Beastie Boys - "Hot Sauce Committee Part 2" (Capitol)
For me, this is their most complete album since "Ill Communication." It's full of the thumping beats and crazy, funky melodies that have always been a part of their finest work. The very first song is announced with a fat, fat synth line and as the record saunters forward you get more groove. There are still a couple of goofy tracks and a couple harkening back to their punk days. We still get lyrics with a lot a pop culture and the humor that made them a hit, but it's tempered by age. I'm not saying they're old, but their wisecracks have a measure of age.
Black Joe Lewis & the Honeybears - "Scandalous" (Lost Highway)
Such a funky, soulful party starter. Lewis sings like it's his last gig ever, and the horns get as much space as the guitar and rhythm. Black Joe reminds me of James Brown; he and his band pack a lot of funkiness into unbelievably precise tunes. When the song ends you know it's over but you want more. I would buy another couple of discs worth of these sessions.
Mike Doughty - "Yes & Also Yes" (Snack Bar)
After 10 years solo I'm still impressed by the laidback poetry of his lyrics. He gets a little crazy on a few of the short songs, a little reflective with Rosanne Cash on a tune, and even references old programming languages in a track called "Russell." Doughty does a lot of the production himself; some songs have other sounds and music mixed with the rhythm and his trademark guitar playing. I keep waiting for a Doughty record that doesn't have me falling all over it like a prom date on Boone's Farm -- this isn't it.
Explosions in the Sky - "Take Care, Take Care, Take Care" (Temporary Residence)
I've been fan of this group since I first saw them on Austin City Limits. Their long, atmospheric compositions set awesome moods. One track on the album is perfect for a nice sunset, another perfect for a night drive, and yet another would work for finding a corpse in your back yard. It demands your attention; it's not throwaway music. It's simply one of those CDs that you get into deeper with every listen.
Ezra Furman & the Harpoons - "Mysterious Power" (Red Parlor)
This frantic pop band from Chicago sent out another kick-ass record this year. When this showed up in my mailbox I did a little happy dance. I love it when I'm into a band, and I can hear them get stronger with each album. The Harpoons as a whole have gotten better at the brisk power pop that makes up most of the album. The slower tracks (like "Don't Turn Your Back On Love") are full of sincerity, maybe to the point of being a little goofy (in a good way). This is a great album.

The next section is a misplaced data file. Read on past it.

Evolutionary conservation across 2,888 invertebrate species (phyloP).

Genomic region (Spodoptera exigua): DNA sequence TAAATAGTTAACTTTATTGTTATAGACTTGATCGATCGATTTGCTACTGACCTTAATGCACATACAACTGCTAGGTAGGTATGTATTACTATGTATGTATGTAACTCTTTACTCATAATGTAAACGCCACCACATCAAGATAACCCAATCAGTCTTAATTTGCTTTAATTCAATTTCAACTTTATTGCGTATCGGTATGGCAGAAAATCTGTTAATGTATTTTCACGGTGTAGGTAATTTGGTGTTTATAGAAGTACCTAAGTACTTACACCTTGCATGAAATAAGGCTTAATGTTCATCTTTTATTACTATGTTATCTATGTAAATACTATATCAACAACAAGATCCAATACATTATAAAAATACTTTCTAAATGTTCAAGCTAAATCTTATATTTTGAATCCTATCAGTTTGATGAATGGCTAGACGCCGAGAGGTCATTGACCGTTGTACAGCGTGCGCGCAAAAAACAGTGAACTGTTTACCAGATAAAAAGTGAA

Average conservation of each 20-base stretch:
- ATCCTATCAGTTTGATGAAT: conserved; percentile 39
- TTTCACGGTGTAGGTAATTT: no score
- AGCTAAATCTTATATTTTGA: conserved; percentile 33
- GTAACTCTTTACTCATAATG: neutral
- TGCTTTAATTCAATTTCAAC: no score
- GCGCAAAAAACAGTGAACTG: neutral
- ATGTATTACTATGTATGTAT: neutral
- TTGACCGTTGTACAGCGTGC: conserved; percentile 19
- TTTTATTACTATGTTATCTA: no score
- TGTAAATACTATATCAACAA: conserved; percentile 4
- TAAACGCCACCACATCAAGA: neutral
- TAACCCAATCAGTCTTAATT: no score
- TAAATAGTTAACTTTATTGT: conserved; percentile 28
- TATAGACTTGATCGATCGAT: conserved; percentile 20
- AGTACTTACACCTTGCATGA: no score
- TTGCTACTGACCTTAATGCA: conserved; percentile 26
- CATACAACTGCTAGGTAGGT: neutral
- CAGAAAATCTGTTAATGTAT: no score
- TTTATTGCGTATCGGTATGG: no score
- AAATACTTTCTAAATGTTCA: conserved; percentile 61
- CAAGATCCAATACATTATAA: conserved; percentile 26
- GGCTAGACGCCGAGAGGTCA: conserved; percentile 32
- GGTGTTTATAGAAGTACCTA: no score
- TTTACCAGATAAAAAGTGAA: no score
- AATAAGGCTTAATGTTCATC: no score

Ben Folds - "The Best Imitation of Myself: A Retrospective" (Epic)
The one disc version of this is a pretty decent greatest hits that's perfect for a casual fan. If you're Super Fan #1 like me though, you bought the three disc set. That version is an historical document of his whole career to date. I get stoked when a band I like digs into their dresser drawers for stuff a fan drools over but new folks can dig as well. This has old demos, Ben Folds Five stuff, live tracks and one offs like the Bens and 8in8. The liner notes have all the detail that liner notes should dang well have.
David Lowery - "The Palace Guards" (429)
The first solo record of sorts from the Camper Van Beethoven and Cracker front man. While Lowery said the songs don't fit neatly with CVB or Cracker, they do stand up as a trip through what I imagine to be the well-considered transom of Lowery's mind. He's one smart dude with a knack for putting big concepts into lyrics. The vibe is pretty similar to his other bands; a little more pop here, a little more singer-songwriter there, but it won't throw fans for too much of a loop.
North Mississippi Allstars - "Keys to the Kingdom" (Songs of the South)
This is a record in part about the death of Luther and Cody Dickinson's father, the great Jim Dickinson. It kind of feels like they were making peace as they were recording the album. One lyric has the lines: "I've seen proof of God and I don't mind dying." It's a nice example of several that reflects finality and hope at the same time. A foundation of southern rock runs throughout, which helps keep the mood hopeful rather than funerary.
OK Go - "180/365" (Paracadute)
This is a raucous live album recorded on their 2010 tour. The versions of "White Knuckles," "A Million Ways" and "Do What You Want" in particular will have you checking their tour schedule so you can experience the band in-person. I've only seen them once, but I loved how they took a club-sized crowd and did a theater-sized show. That comes through on this album. If I didn't know a bunch of the clubs they recorded at I wouldn't have known if they were at Glastonbury or some dude's backyard.
Primus - "Green Naugahyde" (ATO/Prawn Song)
I've been a Claypool fan for a long time and wondered if he'd ever do a new record as his old namesake. He's put out some incredible material under various names (the dude is in four or five bands at any given time) and I'm happy to hear a familiar Claypoolian groove with Larry "Ler" LaLonde and drummer Jay Lane. Claypool doesn't always get credit for lyrics but they're usually pretty cool. I'm also a fool for word play (from the song "Moron TV"): "More on TV/There's gotta be more on TV/Than just moron TV."
Nick Cowan hosts Train of Thought every Friday 3-5 a.m. Central on 88.1 KDHX.